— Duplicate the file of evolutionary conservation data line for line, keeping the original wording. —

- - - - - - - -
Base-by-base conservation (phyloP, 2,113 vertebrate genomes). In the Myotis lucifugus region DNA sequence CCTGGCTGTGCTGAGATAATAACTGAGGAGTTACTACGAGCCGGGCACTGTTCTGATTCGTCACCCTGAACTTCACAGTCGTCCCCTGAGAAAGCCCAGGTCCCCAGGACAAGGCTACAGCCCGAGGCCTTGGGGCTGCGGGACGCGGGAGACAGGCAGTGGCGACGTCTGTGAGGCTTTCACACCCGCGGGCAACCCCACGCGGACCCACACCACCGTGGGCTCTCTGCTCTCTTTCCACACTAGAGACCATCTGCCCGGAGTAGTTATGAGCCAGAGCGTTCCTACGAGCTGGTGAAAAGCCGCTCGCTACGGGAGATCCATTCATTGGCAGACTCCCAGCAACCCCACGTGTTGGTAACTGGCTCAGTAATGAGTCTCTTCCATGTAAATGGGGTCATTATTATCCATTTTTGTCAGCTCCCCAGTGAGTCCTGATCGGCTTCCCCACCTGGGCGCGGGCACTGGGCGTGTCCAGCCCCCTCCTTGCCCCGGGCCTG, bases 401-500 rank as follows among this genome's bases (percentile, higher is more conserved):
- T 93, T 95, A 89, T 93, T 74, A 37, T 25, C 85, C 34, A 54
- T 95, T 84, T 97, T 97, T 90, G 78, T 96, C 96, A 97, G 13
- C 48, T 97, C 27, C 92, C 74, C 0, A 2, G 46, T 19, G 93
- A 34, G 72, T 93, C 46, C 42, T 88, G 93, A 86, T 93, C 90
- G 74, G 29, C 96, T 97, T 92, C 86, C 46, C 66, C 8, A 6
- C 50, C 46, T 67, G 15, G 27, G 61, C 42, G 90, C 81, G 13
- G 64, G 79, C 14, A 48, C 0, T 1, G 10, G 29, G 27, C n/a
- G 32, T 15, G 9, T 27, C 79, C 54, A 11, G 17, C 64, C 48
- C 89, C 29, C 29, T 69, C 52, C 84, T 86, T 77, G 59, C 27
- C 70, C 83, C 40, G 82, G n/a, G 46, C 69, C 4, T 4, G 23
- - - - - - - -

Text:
Base-by-base conservation (phyloP, 2,113 vertebrate genomes). In the Myotis lucifugus region DNA sequence CCTGGCTGTGCTGAGATAATAACTGAGGAGTTACTACGAGCCGGGCACTGTTCTGATTCGTCACCCTGAACTTCACAGTCGTCCCCTGAGAAAGCCCAGGTCCCCAGGACAAGGCTACAGCCCGAGGCCTTGGGGCTGCGGGACGCGGGAGACAGGCAGTGGCGACGTCTGTGAGGCTTTCACACCCGCGGGCAACCCCACGCGGACCCACACCACCGTGGGCTCTCTGCTCTCTTTCCACACTAGAGACCATCTGCCCGGAGTAGTTATGAGCCAGAGCGTTCCTACGAGCTGGTGAAAAGCCGCTCGCTACGGGAGATCCATTCATTGGCAGACTCCCAGCAACCCCACGTGTTGGTAACTGGCTCAGTAATGAGTCTCTTCCATGTAAATGGGGTCATTATTATCCATTTTTGTCAGCTCCCCAGTGAGTCCTGATCGGCTTCCCCACCTGGGCGCGGGCACTGGGCGTGTCCAGCCCCCTCCTTGCCCCGGGCCTG, bases 401-500 rank as follows among this genome's bases (percentile, higher is more conserved):
- T 93, T 95, A 89, T 93, T 74, A 37, T 25, C 85, C 34, A 54
- T 95, T 84, T 97, T 97, T 90, G 78, T 96, C 96, A 97, G 13
- C 48, T 97, C 27, C 92, C 74, C 0, A 2, G 46, T 19, G 93
- A 34, G 72, T 93, C 46, C 42, T 88, G 93, A 86, T 93, C 90
- G 74, G 29, C 96, T 97, T 92, C 86, C 46, C 66, C 8, A 6
- C 50, C 46, T 67, G 15, G 27, G 61, C 42, G 90, C 81, G 13
- G 64, G 79, C 14, A 48, C 0, T 1, G 10, G 29, G 27, C n/a
- G 32, T 15, G 9, T 27, C 79, C 54, A 11, G 17, C 64, C 48
- C 89, C 29, C 29, T 69, C 52, C 84, T 86, T 77, G 59, C 27
- C 70, C 83, C 40, G 82, G n/a, G 46, C 69, C 4, T 4, G 23